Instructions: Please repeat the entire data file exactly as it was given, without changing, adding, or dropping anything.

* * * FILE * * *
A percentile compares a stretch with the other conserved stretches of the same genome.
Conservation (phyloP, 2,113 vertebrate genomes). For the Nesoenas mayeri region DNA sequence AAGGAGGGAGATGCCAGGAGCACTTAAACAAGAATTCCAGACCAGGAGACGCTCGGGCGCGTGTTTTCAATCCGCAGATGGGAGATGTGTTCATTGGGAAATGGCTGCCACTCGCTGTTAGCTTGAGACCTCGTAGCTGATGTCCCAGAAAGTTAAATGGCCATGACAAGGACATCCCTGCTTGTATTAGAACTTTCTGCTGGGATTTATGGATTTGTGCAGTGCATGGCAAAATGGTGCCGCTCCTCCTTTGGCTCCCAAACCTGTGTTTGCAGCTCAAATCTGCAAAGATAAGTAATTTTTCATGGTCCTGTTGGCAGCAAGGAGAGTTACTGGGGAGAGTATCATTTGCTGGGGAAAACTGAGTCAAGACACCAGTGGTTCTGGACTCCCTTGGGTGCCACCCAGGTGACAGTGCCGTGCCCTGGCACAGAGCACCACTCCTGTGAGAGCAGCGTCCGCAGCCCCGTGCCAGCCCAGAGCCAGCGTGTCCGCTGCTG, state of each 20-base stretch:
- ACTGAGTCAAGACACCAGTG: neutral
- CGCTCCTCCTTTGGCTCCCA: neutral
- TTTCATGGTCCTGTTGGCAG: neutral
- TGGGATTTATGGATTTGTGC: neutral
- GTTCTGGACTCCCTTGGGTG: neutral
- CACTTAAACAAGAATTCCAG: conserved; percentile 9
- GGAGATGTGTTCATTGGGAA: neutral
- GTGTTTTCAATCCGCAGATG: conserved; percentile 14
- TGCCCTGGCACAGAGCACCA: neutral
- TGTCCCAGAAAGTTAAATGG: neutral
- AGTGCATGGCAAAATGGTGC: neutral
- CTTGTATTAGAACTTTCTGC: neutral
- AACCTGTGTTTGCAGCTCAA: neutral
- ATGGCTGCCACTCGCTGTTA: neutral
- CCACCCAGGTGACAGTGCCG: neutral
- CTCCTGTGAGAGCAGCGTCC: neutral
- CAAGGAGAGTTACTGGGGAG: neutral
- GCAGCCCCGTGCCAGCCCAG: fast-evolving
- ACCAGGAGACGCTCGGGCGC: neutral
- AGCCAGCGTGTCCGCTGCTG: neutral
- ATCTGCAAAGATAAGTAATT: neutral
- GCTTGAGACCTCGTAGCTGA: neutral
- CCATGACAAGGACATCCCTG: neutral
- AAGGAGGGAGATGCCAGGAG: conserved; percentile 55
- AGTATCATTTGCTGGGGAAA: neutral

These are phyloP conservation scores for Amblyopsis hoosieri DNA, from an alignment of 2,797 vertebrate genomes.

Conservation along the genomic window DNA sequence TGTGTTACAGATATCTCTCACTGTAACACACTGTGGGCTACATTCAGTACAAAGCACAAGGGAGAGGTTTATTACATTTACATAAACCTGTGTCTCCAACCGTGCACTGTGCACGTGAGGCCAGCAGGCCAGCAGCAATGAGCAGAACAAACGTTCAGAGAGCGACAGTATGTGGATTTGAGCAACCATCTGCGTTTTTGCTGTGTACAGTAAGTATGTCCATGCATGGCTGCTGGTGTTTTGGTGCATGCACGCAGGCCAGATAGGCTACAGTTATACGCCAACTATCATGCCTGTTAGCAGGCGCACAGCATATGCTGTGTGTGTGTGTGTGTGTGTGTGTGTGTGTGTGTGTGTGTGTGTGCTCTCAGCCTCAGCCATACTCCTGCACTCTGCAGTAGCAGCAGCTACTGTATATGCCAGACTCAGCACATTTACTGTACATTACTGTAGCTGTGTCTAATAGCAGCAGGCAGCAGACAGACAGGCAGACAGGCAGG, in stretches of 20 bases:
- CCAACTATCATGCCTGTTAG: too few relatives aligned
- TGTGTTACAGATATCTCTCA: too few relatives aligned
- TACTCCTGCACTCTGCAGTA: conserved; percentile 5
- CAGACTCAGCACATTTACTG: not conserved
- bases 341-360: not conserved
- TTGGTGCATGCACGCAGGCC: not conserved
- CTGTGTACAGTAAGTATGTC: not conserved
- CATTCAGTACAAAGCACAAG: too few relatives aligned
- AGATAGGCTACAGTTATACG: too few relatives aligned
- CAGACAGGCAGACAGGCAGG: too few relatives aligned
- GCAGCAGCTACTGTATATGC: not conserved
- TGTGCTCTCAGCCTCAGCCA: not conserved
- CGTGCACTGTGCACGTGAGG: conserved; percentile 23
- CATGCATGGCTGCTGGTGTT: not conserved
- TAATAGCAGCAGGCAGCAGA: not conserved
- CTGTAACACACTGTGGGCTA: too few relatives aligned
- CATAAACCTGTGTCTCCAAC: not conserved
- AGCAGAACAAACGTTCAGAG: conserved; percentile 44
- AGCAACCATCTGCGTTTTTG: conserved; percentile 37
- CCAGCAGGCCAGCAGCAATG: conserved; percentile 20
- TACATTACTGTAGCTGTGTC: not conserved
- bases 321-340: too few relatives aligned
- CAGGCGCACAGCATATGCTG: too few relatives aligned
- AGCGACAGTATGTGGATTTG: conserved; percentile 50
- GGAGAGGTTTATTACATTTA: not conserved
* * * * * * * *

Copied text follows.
A percentile compares a stretch with the other conserved stretches of the same genome.
Conservation (phyloP, 2,113 vertebrate genomes). For the Nesoenas mayeri region DNA sequence AAGGAGGGAGATGCCAGGAGCACTTAAACAAGAATTCCAGACCAGGAGACGCTCGGGCGCGTGTTTTCAATCCGCAGATGGGAGATGTGTTCATTGGGAAATGGCTGCCACTCGCTGTTAGCTTGAGACCTCGTAGCTGATGTCCCAGAAAGTTAAATGGCCATGACAAGGACATCCCTGCTTGTATTAGAACTTTCTGCTGGGATTTATGGATTTGTGCAGTGCATGGCAAAATGGTGCCGCTCCTCCTTTGGCTCCCAAACCTGTGTTTGCAGCTCAAATCTGCAAAGATAAGTAATTTTTCATGGTCCTGTTGGCAGCAAGGAGAGTTACTGGGGAGAGTATCATTTGCTGGGGAAAACTGAGTCAAGACACCAGTGGTTCTGGACTCCCTTGGGTGCCACCCAGGTGACAGTGCCGTGCCCTGGCACAGAGCACCACTCCTGTGAGAGCAGCGTCCGCAGCCCCGTGCCAGCCCAGAGCCAGCGTGTCCGCTGCTG, state of each 20-base stretch:
- ACTGAGTCAAGACACCAGTG: neutral
- CGCTCCTCCTTTGGCTCCCA: neutral
- TTTCATGGTCCTGTTGGCAG: neutral
- TGGGATTTATGGATTTGTGC: neutral
- GTTCTGGACTCCCTTGGGTG: neutral
- CACTTAAACAAGAATTCCAG: conserved; percentile 9
- GGAGATGTGTTCATTGGGAA: neutral
- GTGTTTTCAATCCGCAGATG: conserved; percentile 14
- TGCCCTGGCACAGAGCACCA: neutral
- TGTCCCAGAAAGTTAAATGG: neutral
- AGTGCATGGCAAAATGGTGC: neutral
- CTTGTATTAGAACTTTCTGC: neutral
- AACCTGTGTTTGCAGCTCAA: neutral
- ATGGCTGCCACTCGCTGTTA: neutral
- CCACCCAGGTGACAGTGCCG: neutral
- CTCCTGTGAGAGCAGCGTCC: neutral
- CAAGGAGAGTTACTGGGGAG: neutral
- GCAGCCCCGTGCCAGCCCAG: fast-evolving
- ACCAGGAGACGCTCGGGCGC: neutral
- AGCCAGCGTGTCCGCTGCTG: neutral
- ATCTGCAAAGATAAGTAATT: neutral
- GCTTGAGACCTCGTAGCTGA: neutral
- CCATGACAAGGACATCCCTG: neutral
- AAGGAGGGAGATGCCAGGAG: conserved; percentile 55
- AGTATCATTTGCTGGGGAAA: neutral

These are phyloP conservation scores for Amblyopsis hoosieri DNA, from an alignment of 2,797 vertebrate genomes.

Conservation along the genomic window DNA sequence TGTGTTACAGATATCTCTCACTGTAACACACTGTGGGCTACATTCAGTACAAAGCACAAGGGAGAGGTTTATTACATTTACATAAACCTGTGTCTCCAACCGTGCACTGTGCACGTGAGGCCAGCAGGCCAGCAGCAATGAGCAGAACAAACGTTCAGAGAGCGACAGTATGTGGATTTGAGCAACCATCTGCGTTTTTGCTGTGTACAGTAAGTATGTCCATGCATGGCTGCTGGTGTTTTGGTGCATGCACGCAGGCCAGATAGGCTACAGTTATACGCCAACTATCATGCCTGTTAGCAGGCGCACAGCATATGCTGTGTGTGTGTGTGTGTGTGTGTGTGTGTGTGTGTGTGTGTGTGTGCTCTCAGCCTCAGCCATACTCCTGCACTCTGCAGTAGCAGCAGCTACTGTATATGCCAGACTCAGCACATTTACTGTACATTACTGTAGCTGTGTCTAATAGCAGCAGGCAGCAGACAGACAGGCAGACAGGCAGG, in stretches of 20 bases:
- CCAACTATCATGCCTGTTAG: too few relatives aligned
- TGTGTTACAGATATCTCTCA: too few relatives aligned
- TACTCCTGCACTCTGCAGTA: conserved; percentile 5
- CAGACTCAGCACATTTACTG: not conserved
- bases 341-360: not conserved
- TTGGTGCATGCACGCAGGCC: not conserved
- CTGTGTACAGTAAGTATGTC: not conserved
- CATTCAGTACAAAGCACAAG: too few relatives aligned
- AGATAGGCTACAGTTATACG: too few relatives aligned
- CAGACAGGCAGACAGGCAGG: too few relatives aligned
- GCAGCAGCTACTGTATATGC: not conserved
- TGTGCTCTCAGCCTCAGCCA: not conserved
- CGTGCACTGTGCACGTGAGG: conserved; percentile 23
- CATGCATGGCTGCTGGTGTT: not conserved
- TAATAGCAGCAGGCAGCAGA: not conserved
- CTGTAACACACTGTGGGCTA: too few relatives aligned
- CATAAACCTGTGTCTCCAAC: not conserved
- AGCAGAACAAACGTTCAGAG: conserved; percentile 44
- AGCAACCATCTGCGTTTTTG: conserved; percentile 37
- CCAGCAGGCCAGCAGCAATG: conserved; percentile 20
- TACATTACTGTAGCTGTGTC: not conserved
- bases 321-340: too few relatives aligned
- CAGGCGCACAGCATATGCTG: too few relatives aligned
- AGCGACAGTATGTGGATTTG: conserved; percentile 50
- GGAGAGGTTTATTACATTTA: not conserved